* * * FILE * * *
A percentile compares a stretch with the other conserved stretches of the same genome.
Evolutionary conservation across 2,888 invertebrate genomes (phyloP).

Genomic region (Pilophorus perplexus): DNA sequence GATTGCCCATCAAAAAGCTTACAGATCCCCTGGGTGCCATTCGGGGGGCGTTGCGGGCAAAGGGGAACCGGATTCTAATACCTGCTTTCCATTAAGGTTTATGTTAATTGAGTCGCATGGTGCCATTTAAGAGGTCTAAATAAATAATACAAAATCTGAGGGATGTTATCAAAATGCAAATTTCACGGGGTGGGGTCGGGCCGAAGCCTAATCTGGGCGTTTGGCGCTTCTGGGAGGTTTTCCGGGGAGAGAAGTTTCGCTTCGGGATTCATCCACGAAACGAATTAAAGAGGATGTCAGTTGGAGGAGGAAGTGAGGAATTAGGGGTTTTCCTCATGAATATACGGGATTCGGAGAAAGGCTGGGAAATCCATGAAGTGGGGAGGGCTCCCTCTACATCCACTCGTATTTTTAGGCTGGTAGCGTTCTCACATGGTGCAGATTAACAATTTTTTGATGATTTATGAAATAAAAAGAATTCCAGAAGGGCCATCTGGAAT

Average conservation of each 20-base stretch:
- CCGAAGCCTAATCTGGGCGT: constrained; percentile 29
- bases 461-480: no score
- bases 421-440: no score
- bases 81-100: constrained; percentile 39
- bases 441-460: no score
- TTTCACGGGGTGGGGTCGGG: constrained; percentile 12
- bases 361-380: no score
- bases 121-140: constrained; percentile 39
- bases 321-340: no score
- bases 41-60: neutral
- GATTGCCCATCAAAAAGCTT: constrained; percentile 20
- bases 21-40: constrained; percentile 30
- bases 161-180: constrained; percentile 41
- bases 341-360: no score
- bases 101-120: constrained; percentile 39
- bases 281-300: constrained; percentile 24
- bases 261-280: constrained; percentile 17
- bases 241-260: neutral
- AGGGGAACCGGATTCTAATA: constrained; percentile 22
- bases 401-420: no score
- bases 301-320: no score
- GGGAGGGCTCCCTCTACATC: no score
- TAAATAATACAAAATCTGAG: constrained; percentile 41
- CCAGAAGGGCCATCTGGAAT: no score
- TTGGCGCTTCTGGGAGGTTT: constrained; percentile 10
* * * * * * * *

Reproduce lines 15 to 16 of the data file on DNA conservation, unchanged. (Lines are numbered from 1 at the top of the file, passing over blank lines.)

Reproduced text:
- GATTGCCCATCAAAAAGCTT: constrained; percentile 20
- bases 21-40: constrained; percentile 30